Instead of chemicals, electric currents may help mine the valuable raw materials.
Researchers at the Chinese Academy of Sciences have developed a more environmentally friendly method for mining rare earths. This could shorten the mining time by about 70 percent and increase the extraction rate by about 30 percent, China’s Global Times reports. In addition, impurities are to be reduced by 70 percent. The method was developed by a team led by Professor He Hongping of the Guangzhou Institute of Geochemistry.
The new mining technology is to be used primarily in so-called ion adsorption clays, a type of deposit that is particularly typical for southern China. Rare earths are deposited in clay layers that have formed on the surface of rocks over the course of time as a result of weathering. Ion adsorption clays have a high content of heavy rare earths such as terbium and yttrium, which are used in a wide variety of technologies.
Until now, the raw materials have been dissolved from the rock with the help of leaching, usually based on ammonium salts. However, this is considered polluting and of low efficiency; problems that He Hongping’s team wanted to address. The process they developed uses electric currents to accelerate the movement of the extracted metals, leaching agents and other materials such as water. According to the scientists, the need for chemicals and the resulting water pollution can be greatly reduced.
The method, which has been tested through experiments and field trials, was first presented in November in the journal Nature Sustainability. Now the first industrial trial has taken place using a demonstration plant with 5,000 tons of soil, the Global Times writes. The researchers presented their findings Sunday at a meeting in Meizhou City in southern China’s Guangdong Province. The next step is to push for industrial application of the findings.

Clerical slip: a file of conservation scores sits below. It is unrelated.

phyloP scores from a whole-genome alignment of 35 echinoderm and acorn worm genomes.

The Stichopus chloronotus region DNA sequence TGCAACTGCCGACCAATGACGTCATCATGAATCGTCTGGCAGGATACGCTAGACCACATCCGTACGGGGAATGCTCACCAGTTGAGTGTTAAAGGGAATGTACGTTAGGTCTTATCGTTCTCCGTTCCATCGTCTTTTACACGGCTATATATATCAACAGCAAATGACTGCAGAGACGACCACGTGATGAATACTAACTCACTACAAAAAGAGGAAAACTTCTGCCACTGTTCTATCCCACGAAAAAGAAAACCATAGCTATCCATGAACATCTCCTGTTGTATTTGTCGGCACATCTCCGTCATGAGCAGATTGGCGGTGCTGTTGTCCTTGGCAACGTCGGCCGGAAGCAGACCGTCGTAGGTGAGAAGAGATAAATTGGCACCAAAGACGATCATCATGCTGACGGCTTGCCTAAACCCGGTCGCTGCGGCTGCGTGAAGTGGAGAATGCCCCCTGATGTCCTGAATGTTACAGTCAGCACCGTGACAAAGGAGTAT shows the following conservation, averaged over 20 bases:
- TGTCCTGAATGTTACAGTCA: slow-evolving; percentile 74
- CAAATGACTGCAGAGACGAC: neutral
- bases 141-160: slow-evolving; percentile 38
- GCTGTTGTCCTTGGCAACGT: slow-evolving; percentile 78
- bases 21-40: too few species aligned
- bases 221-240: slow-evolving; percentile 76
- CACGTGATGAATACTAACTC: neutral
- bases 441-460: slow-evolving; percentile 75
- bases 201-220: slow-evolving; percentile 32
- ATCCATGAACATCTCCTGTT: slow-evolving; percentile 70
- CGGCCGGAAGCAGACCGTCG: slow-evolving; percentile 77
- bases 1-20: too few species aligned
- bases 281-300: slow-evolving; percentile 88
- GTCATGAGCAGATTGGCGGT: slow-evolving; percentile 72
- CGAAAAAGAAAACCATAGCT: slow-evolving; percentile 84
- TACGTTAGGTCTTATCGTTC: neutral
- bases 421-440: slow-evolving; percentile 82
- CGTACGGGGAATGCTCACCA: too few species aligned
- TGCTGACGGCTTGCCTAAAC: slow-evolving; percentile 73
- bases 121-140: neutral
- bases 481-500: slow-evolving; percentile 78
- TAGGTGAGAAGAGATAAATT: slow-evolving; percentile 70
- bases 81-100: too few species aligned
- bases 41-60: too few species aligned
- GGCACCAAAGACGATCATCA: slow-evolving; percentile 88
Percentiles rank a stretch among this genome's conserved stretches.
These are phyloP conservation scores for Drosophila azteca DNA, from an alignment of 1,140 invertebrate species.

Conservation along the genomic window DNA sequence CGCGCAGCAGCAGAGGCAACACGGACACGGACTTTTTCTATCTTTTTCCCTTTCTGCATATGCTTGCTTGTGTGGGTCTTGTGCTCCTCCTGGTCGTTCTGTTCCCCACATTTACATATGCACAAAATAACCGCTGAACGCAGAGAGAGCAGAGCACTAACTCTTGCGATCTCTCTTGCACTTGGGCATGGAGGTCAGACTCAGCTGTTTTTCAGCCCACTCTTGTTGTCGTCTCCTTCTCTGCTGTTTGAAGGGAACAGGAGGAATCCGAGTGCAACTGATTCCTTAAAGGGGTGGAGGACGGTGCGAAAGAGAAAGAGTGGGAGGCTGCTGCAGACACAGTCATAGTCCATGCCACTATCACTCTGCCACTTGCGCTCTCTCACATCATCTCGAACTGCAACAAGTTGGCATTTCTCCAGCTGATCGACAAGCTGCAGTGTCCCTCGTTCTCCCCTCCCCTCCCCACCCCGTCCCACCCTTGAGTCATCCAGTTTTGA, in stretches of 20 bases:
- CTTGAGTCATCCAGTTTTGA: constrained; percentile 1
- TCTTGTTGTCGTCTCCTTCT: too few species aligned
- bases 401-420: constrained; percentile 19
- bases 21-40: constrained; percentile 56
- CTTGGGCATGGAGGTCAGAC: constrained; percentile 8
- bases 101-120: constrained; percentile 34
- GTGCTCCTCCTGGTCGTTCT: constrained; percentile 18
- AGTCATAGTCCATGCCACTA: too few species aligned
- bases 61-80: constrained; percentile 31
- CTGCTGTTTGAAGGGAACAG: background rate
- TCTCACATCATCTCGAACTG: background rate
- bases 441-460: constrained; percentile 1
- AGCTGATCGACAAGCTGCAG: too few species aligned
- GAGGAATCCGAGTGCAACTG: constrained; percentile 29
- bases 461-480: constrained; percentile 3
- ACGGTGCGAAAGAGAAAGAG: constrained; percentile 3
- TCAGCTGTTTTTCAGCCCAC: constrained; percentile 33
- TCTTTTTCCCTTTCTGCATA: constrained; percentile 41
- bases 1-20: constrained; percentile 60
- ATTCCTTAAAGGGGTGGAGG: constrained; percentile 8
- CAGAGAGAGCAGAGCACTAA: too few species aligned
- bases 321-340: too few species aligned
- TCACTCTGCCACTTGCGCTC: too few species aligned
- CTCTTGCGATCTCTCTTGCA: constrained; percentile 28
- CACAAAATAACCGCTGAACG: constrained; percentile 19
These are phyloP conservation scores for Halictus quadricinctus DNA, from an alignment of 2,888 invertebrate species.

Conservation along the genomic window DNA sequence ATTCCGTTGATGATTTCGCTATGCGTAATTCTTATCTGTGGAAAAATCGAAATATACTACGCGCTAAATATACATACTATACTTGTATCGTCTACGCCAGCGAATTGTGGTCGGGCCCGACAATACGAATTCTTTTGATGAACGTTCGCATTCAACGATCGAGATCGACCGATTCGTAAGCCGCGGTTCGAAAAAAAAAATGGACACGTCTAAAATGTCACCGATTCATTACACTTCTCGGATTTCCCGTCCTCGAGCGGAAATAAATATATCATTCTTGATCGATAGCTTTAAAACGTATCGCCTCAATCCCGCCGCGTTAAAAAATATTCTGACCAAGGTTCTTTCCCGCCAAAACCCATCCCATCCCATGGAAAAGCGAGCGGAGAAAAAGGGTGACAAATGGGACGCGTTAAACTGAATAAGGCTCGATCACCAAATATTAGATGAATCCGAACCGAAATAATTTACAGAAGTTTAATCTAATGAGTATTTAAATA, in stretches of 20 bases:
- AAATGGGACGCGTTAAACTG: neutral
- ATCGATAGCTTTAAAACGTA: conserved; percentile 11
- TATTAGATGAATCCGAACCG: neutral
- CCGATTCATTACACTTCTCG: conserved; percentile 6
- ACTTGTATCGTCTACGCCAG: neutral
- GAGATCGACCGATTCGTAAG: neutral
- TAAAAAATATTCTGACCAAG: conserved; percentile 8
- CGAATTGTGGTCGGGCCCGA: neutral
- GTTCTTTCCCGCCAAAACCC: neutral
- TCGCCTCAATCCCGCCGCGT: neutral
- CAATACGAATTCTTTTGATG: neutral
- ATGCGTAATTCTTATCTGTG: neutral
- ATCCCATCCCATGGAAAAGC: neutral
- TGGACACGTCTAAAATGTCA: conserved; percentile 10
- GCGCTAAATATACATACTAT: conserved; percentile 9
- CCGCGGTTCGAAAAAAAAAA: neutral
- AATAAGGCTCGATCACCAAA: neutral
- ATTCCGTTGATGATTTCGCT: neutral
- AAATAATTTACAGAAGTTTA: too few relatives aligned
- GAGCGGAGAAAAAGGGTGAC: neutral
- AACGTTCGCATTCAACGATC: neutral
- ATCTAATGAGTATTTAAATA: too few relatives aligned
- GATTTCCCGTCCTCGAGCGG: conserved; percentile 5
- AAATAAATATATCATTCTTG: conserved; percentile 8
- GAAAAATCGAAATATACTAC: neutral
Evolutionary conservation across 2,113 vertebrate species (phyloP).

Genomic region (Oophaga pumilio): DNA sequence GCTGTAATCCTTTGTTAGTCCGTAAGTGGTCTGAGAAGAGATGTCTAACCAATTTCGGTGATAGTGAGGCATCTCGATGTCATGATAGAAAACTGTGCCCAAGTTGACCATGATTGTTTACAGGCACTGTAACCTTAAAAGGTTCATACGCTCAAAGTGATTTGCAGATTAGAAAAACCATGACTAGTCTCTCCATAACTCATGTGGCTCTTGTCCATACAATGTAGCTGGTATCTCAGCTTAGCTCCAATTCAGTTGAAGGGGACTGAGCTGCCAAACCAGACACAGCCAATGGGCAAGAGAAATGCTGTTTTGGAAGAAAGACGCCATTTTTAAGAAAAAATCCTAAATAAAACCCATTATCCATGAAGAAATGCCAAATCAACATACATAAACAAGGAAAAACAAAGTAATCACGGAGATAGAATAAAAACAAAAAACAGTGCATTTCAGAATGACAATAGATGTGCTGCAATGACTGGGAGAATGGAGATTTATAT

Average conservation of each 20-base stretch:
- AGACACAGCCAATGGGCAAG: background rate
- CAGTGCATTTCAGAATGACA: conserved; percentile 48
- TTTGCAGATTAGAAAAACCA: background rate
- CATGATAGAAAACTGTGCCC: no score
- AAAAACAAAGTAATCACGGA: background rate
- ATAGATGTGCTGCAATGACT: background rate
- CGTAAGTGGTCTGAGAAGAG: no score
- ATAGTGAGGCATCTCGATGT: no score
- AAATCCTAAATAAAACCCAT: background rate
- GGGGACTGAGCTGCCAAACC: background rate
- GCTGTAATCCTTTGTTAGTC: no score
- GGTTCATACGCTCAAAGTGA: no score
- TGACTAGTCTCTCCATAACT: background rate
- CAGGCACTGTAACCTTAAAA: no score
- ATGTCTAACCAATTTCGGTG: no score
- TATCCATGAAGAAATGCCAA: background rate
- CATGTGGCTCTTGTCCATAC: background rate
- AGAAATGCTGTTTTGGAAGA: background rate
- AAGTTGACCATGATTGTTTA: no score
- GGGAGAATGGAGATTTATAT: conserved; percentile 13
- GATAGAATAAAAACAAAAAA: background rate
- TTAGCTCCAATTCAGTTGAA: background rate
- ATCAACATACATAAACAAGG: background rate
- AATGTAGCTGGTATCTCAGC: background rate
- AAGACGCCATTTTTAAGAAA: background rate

New Process Could be ‘Game Changer’
Given the critical role of rare earths in the energy transition, any reduction in the environmental impact of mining is welcome, Henning Prommer, an environmental engineer at the University of Western Australia familiar with electrokinetic mining, told Science magazine. The strategy is a “game changer” provided it is feasible on a large scale, the Global Times quotes Anouk Borst, a geologist at Belgium’s KU Leuven.
In recent decades, China has become the market leader in the mining and processing of rare earths. Due to less strict environmental regulations and cheaper production in the People’s Republic, competitors from the USA, for example, have found it increasingly difficult to keep up. Given the currently growing efforts of Western countries to revive their domestic raw material value chains, China is now increasingly researching innovations in rare earth mining to secure its position and counter the new competition.
This involves both more environmentally friendly and more efficient mining methods. The rare earth industry is also to be upgraded in terms of quality, as more can be earned from intermediate or end products such as electric cars or wind turbines than from unprocessed raw materials (we reported). At the same time, Beijing is securing more influence on pricing and reducing internal competitive pressure through the ongoing consolidation of the industry. In this context, the government is also taking stricter action against illegal mining.
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